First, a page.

The televisual essayist and social documentarian and Adam Curtis has just slipped out another fascinating series on BBC2. If the first episode ‘Love and Power’ is anything to go by, it’s going to be a great ride. Curtis has a knack of weaving together the big picture of history with the personal struggles of those who made it. To aid him he also infuses some subtle popular music cues, such as Kraftwerk, on the soundtrack.
It is fashionable to suggest that cyberspace is some island of the blessed where people are free to indulge their individuality. This is not true. I have seen many people spill out their emotions – their guts – online, and I did so my self until I began to see that I had commodified myself.
Commodification means that you turn something into a product that has a money value. In the nineteenth century, commodities were made in factories by workers, who were mostly exploited, but I created my interior thoughts as commodities for the corporations that owned the board that I was posting to, like Compuserve or AOL. That commodity was then sold on to other consumer entities as entertainment.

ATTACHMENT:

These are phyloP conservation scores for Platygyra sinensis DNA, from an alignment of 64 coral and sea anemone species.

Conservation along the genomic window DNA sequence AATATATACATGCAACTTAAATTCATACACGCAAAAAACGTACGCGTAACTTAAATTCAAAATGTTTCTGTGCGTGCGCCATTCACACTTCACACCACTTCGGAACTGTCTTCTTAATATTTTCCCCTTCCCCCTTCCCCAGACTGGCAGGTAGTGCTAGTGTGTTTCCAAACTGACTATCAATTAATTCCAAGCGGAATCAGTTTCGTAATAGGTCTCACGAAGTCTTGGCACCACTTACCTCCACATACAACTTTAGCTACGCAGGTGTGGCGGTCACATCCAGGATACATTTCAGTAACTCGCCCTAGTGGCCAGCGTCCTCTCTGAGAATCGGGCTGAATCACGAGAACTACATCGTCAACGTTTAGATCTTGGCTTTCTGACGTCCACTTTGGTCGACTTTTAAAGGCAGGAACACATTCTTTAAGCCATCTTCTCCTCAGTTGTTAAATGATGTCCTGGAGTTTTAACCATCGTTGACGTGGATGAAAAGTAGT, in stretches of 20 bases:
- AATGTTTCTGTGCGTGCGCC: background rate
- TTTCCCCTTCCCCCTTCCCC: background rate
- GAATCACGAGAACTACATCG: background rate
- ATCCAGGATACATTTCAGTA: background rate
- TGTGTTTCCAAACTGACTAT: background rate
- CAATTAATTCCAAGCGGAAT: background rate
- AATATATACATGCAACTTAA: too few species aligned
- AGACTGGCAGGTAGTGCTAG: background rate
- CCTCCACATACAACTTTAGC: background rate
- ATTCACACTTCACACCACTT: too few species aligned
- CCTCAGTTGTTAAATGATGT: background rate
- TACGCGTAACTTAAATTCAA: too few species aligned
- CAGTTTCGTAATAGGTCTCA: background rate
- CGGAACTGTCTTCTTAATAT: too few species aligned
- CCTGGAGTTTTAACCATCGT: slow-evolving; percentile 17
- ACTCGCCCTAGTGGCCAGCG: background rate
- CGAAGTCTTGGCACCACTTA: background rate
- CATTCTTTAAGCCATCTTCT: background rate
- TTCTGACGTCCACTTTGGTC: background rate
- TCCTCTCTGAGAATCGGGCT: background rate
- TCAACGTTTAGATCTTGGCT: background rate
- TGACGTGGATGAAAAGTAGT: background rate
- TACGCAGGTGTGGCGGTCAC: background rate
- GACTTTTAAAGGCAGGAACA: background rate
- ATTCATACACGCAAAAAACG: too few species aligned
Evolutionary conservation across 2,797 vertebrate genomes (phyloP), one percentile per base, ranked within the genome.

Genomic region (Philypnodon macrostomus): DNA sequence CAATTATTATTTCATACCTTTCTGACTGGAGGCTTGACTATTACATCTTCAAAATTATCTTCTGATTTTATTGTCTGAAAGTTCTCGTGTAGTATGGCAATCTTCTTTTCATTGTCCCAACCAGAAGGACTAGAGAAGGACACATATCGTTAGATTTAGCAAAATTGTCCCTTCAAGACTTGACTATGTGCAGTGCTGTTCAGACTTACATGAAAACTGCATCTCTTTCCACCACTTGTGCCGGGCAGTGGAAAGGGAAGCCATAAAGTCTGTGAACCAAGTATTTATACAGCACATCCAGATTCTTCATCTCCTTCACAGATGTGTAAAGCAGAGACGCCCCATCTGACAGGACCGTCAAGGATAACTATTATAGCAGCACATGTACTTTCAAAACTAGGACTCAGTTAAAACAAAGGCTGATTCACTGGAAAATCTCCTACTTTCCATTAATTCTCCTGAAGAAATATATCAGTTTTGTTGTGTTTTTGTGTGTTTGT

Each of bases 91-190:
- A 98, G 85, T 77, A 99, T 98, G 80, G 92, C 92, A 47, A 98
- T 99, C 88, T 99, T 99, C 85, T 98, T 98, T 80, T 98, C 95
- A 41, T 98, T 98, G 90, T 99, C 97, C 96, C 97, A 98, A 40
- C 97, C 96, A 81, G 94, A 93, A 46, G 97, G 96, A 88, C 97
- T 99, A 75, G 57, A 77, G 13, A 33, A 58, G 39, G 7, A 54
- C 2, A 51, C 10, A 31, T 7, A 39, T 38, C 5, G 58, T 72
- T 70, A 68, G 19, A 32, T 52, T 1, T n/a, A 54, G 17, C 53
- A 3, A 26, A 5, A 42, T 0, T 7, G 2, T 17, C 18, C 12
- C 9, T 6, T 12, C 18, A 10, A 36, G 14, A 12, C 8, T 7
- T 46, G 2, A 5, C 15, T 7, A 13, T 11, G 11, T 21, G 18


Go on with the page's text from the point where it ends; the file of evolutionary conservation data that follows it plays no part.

Cyberspace is a black hole. It absorbs energy and personality and then re-presents it as an emotional spectacle. It is done by businesses that commodify human interaction and emotion, and we are getting lost in the spectacle.